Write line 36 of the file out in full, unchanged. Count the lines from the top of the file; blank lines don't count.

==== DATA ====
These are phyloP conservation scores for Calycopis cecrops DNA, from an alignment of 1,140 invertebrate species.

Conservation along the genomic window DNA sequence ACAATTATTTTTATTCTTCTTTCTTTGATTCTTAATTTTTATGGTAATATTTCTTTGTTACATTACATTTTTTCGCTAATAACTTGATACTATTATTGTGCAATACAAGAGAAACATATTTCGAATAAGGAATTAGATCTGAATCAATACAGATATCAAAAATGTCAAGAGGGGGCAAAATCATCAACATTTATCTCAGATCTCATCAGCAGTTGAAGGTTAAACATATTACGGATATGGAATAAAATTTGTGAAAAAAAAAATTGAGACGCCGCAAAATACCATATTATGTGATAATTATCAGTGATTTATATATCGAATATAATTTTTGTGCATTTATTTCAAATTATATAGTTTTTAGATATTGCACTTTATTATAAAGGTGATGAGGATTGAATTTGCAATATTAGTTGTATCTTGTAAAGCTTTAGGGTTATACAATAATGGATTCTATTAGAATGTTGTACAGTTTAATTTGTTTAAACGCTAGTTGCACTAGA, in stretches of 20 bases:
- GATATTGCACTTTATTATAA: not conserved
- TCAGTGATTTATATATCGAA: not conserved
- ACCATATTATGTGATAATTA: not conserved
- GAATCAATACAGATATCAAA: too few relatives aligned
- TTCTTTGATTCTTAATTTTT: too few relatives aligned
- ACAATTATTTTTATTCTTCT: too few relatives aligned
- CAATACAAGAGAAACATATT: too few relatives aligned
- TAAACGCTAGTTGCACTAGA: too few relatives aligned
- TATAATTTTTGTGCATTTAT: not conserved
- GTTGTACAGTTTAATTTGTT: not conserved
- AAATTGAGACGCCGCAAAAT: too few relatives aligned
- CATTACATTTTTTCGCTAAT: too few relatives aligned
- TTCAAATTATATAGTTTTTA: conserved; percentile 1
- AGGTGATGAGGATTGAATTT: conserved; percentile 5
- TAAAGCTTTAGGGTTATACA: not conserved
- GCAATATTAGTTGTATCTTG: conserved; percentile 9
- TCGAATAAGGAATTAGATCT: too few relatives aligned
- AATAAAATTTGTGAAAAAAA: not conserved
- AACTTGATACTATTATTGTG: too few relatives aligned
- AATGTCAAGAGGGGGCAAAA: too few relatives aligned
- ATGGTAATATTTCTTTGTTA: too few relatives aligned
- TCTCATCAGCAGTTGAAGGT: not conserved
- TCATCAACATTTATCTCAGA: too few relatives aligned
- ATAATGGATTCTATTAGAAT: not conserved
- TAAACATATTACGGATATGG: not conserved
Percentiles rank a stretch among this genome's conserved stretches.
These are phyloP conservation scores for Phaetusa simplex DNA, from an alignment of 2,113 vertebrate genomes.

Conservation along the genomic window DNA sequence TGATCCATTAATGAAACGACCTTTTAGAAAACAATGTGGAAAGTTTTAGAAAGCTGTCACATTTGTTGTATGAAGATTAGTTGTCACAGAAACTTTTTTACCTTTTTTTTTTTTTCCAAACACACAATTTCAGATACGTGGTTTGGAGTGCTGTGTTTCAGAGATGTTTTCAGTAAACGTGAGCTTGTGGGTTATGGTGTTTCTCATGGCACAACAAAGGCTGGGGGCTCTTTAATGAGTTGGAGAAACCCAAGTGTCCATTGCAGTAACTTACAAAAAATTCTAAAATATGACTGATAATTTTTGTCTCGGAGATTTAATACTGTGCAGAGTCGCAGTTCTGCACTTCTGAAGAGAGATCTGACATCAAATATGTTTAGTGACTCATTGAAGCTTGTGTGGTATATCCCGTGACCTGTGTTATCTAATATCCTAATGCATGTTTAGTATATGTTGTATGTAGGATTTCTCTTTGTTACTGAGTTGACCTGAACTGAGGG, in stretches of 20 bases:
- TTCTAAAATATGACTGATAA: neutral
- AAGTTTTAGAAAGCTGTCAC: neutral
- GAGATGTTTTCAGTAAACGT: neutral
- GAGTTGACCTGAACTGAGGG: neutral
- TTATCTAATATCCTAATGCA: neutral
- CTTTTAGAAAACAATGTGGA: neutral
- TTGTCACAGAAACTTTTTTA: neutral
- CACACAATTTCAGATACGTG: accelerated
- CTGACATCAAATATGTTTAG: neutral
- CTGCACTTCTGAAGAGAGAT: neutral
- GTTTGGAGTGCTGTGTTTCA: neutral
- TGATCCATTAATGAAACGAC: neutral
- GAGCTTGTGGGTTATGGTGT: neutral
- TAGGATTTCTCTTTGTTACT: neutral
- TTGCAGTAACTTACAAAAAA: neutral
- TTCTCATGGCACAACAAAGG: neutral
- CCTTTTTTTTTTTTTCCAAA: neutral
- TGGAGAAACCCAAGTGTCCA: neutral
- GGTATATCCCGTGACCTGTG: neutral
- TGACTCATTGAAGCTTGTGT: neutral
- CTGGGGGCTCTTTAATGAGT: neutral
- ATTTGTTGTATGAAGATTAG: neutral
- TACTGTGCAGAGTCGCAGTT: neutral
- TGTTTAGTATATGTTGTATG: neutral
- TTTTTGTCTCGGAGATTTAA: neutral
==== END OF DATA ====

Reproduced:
- CTTTTAGAAAACAATGTGGA: neutral